• If you decide upon a voluntary plan:
    • Develop the plan and file for approval with state – allow 30 days for approval.
    • Make employer choices that are available with a voluntary plan, such as whether to use the accelerated
      payment option and whether to offer greater benefits (duration, amount, leave reasons, covered
      relationships) than required by state.
  • Determine whether you will deduct from employee wages or pay the employee premiums yourself (for state plan)
    or bear all costs by the company (for voluntary plan). If you choose to deduct employee premiums from paychecks:

    • Communicate with your payroll service about employee deductions.
    • Communicate to employees about deductions starting 1/1/2019 (we recommend including a brief overview
      of benefits coming 1/1/2020).
    • For a voluntary plan, set up a separate bank account to hold premiums deducted from employee wages.
    • For the state program, be ready to pay employee and employer premiums to the state quarterly, starting
      April 2019.
  • Post notices in your workplaces by the date required (to be announced by the state; we expect a state-issued
    form notice for employers’ use).
  • By 1/1/2020, review and revise existing STD policies/plans and other company leave policies to coordinate with
    the required Washington PFML benefits and ensure no duplication of benefits.

Matrix Resources. Matrix has developed a variety of resources to assist employers in preparing for Washington PFML, making the necessary choices, and developing a compliant voluntary plan:

  • Webinar on Washington PFML generally (recording available)
  • Webinar on voluntary plans specifically (recording available)
  • Washington PFML Comparison – State Program vs. Voluntary Plan
  • Washington PFML – State Program or Voluntary Plan? Employer Considerations
  • Sample voluntary plan

We can help you make the decision – state or voluntary – and file and administer your voluntary plan if that is your election. If you would like to receive any of these resources or discuss your options, the process, and more, contact your Matrix account manager or practice leader, or send your questions to us at ping@matrixcos.com. We are constantly updating and adding to our materials, so stay in touch!

Washington Resources. The Washington Employment Security Department (EDS) administers the PFML program. Its website has many resources for employers and employees. One of the latest additions is the Employer’s Toolkit, which provides an overview of the PFML program, employer responsibilities, premium calculations, and sample communications to employees about PFML, including a handbook insert, an email or blog notice to employees, and a paystub insert. Another helpful resource is the Voluntary Plan Guide which provides an overview of voluntary plan requirements.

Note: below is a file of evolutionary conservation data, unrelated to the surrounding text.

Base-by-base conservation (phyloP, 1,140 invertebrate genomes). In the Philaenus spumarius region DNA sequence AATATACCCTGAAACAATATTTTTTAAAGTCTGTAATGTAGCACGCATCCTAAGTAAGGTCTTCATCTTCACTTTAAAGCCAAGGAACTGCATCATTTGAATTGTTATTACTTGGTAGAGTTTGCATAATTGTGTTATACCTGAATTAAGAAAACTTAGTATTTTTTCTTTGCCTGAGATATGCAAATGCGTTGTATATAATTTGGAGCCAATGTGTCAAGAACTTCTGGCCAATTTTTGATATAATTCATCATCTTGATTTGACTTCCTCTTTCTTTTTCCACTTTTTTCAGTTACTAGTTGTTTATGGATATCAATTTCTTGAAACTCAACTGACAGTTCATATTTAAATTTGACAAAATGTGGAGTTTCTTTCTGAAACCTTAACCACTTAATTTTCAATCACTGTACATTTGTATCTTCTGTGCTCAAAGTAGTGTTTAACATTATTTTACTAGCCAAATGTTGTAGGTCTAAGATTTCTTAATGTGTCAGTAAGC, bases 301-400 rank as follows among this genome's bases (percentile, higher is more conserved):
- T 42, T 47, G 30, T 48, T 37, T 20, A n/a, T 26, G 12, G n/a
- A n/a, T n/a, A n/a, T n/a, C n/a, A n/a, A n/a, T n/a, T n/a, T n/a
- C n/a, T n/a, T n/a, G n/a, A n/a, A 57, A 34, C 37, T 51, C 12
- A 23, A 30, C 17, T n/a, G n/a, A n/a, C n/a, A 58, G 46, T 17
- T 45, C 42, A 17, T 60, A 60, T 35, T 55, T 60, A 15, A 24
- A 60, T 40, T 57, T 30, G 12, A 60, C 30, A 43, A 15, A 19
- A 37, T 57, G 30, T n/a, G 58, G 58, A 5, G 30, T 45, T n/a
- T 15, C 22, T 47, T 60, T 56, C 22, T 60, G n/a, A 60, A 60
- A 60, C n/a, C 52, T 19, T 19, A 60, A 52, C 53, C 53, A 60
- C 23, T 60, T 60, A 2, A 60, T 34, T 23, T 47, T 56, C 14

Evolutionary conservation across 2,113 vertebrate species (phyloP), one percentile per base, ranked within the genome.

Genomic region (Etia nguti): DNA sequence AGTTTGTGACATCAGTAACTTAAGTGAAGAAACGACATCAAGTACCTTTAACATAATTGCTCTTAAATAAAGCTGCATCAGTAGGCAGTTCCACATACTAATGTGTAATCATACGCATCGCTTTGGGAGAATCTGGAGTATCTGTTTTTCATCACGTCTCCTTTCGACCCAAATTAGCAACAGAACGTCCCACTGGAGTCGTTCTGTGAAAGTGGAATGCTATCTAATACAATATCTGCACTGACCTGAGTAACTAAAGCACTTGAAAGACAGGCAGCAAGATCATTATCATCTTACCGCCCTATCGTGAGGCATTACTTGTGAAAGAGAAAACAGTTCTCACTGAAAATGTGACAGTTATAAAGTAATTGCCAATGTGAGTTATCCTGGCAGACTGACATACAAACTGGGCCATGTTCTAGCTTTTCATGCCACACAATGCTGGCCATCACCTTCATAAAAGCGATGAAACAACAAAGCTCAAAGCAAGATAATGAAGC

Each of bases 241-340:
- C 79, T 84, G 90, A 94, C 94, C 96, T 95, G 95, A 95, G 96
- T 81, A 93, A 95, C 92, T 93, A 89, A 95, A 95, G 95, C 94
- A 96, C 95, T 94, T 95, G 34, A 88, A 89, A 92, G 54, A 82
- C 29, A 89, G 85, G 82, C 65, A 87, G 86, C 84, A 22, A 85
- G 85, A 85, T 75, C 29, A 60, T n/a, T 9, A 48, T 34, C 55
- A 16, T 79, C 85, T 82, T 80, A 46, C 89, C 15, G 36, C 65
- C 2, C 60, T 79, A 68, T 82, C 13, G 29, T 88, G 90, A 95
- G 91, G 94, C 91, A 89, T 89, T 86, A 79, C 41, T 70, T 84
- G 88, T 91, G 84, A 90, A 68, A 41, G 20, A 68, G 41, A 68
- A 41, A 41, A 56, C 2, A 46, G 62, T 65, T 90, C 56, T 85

The state is drafting and implementing rules that provide details on the PFML program, benefits, voluntary plans, the claims process, and more. The rules are divided by topic into 6 phases. All draft and final rules can be accessed on the ESD’s Rulemaking Page. Here is the status so far:

Keep watching this blog. We will provide updates as rules are drafted and finalized.

Matrix can help! Washington paid family and medical leave imposes many new employer obligations and challenges. We can help you through the morass. Call on your account manager or practice leader, or contact us at ping@matrixcos.com.

Washington State Issues First Phase of Paid Family and Medical Leave Regulations

Posted on: June 5, 2018 0

BY MARTI CARDI, VP-PRODUCT COMPLIANCE & GAIL COHEN, DIRECTOR-EMPLOYMENT LAW/COMPLIANCE

In 2017 Washington State was the fifth state to pass a paid family and medical leave law. 

The law requires employers to provide up to 18 weeks of paid, job-protected leave per 52-week period due to the employee’s own serious health condition, to bond with a new child, to care for a family member with a serious health condition, and for military exigencies.  The benefits are funded by employer and employee payment of premiums.  

Premium payments begin January 1, 2019, and benefits are available starting January 1, 2020.  In the meantime, Washington’s Family Leave Act remains in force to provide employees with up to 12 weeks of unpaid job-protected leaves of absence.  We reviewed the new paid family and medical leave law on this blog when it was passed.  Click here  to read our summary.  

On May 29, 2018, the Washington State Employment Security Department released the first of four sets of rules to implement the Paid Family and Medical Leave Program. Rules become effective 31 days after filing.  Topics will be addressed on the following schedule:

 

Phase One Phase Two Phase Three Phase Four
-Premium liability

-Collective bargaining agreements

-Voluntary plans

-Employer responsibilities

-Small business assistance

-Penalties

-Benefits -Appeals